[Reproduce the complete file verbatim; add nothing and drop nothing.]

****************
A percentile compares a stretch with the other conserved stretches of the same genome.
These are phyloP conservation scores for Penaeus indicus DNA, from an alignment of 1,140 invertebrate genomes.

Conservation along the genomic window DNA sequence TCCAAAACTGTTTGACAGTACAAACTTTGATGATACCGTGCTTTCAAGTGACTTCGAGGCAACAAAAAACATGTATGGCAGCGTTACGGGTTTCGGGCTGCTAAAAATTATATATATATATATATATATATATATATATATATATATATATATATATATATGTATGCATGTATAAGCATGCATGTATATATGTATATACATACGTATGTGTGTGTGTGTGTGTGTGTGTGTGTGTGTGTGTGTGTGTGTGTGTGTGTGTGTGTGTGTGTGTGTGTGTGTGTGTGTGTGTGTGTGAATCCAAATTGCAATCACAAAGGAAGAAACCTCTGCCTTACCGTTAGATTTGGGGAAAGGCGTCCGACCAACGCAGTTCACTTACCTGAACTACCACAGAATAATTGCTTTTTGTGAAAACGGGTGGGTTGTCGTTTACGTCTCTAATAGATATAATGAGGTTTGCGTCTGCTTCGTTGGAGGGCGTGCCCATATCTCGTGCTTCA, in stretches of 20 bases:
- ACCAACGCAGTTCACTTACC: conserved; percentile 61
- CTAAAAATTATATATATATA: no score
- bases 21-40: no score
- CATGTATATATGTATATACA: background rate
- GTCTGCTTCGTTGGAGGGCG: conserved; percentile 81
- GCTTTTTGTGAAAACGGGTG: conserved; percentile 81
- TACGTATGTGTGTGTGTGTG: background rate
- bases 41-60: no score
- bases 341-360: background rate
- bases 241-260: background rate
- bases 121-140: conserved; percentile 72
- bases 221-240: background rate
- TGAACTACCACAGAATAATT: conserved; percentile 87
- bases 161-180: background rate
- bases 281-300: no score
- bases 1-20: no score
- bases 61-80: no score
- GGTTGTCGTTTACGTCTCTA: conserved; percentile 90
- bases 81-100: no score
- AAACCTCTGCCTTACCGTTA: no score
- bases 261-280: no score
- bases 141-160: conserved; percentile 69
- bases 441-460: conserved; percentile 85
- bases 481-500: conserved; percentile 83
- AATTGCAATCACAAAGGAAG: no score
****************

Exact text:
A percentile compares a stretch with the other conserved stretches of the same genome.
These are phyloP conservation scores for Penaeus indicus DNA, from an alignment of 1,140 invertebrate genomes.

Conservation along the genomic window DNA sequence TCCAAAACTGTTTGACAGTACAAACTTTGATGATACCGTGCTTTCAAGTGACTTCGAGGCAACAAAAAACATGTATGGCAGCGTTACGGGTTTCGGGCTGCTAAAAATTATATATATATATATATATATATATATATATATATATATATATATATATATATGTATGCATGTATAAGCATGCATGTATATATGTATATACATACGTATGTGTGTGTGTGTGTGTGTGTGTGTGTGTGTGTGTGTGTGTGTGTGTGTGTGTGTGTGTGTGTGTGTGTGTGTGTGTGTGTGTGTGTGAATCCAAATTGCAATCACAAAGGAAGAAACCTCTGCCTTACCGTTAGATTTGGGGAAAGGCGTCCGACCAACGCAGTTCACTTACCTGAACTACCACAGAATAATTGCTTTTTGTGAAAACGGGTGGGTTGTCGTTTACGTCTCTAATAGATATAATGAGGTTTGCGTCTGCTTCGTTGGAGGGCGTGCCCATATCTCGTGCTTCA, in stretches of 20 bases:
- ACCAACGCAGTTCACTTACC: conserved; percentile 61
- CTAAAAATTATATATATATA: no score
- bases 21-40: no score
- CATGTATATATGTATATACA: background rate
- GTCTGCTTCGTTGGAGGGCG: conserved; percentile 81
- GCTTTTTGTGAAAACGGGTG: conserved; percentile 81
- TACGTATGTGTGTGTGTGTG: background rate
- bases 41-60: no score
- bases 341-360: background rate
- bases 241-260: background rate
- bases 121-140: conserved; percentile 72
- bases 221-240: background rate
- TGAACTACCACAGAATAATT: conserved; percentile 87
- bases 161-180: background rate
- bases 281-300: no score
- bases 1-20: no score
- bases 61-80: no score
- GGTTGTCGTTTACGTCTCTA: conserved; percentile 90
- bases 81-100: no score
- AAACCTCTGCCTTACCGTTA: no score
- bases 261-280: no score
- bases 141-160: conserved; percentile 69
- bases 441-460: conserved; percentile 85
- bases 481-500: conserved; percentile 83
- AATTGCAATCACAAAGGAAG: no score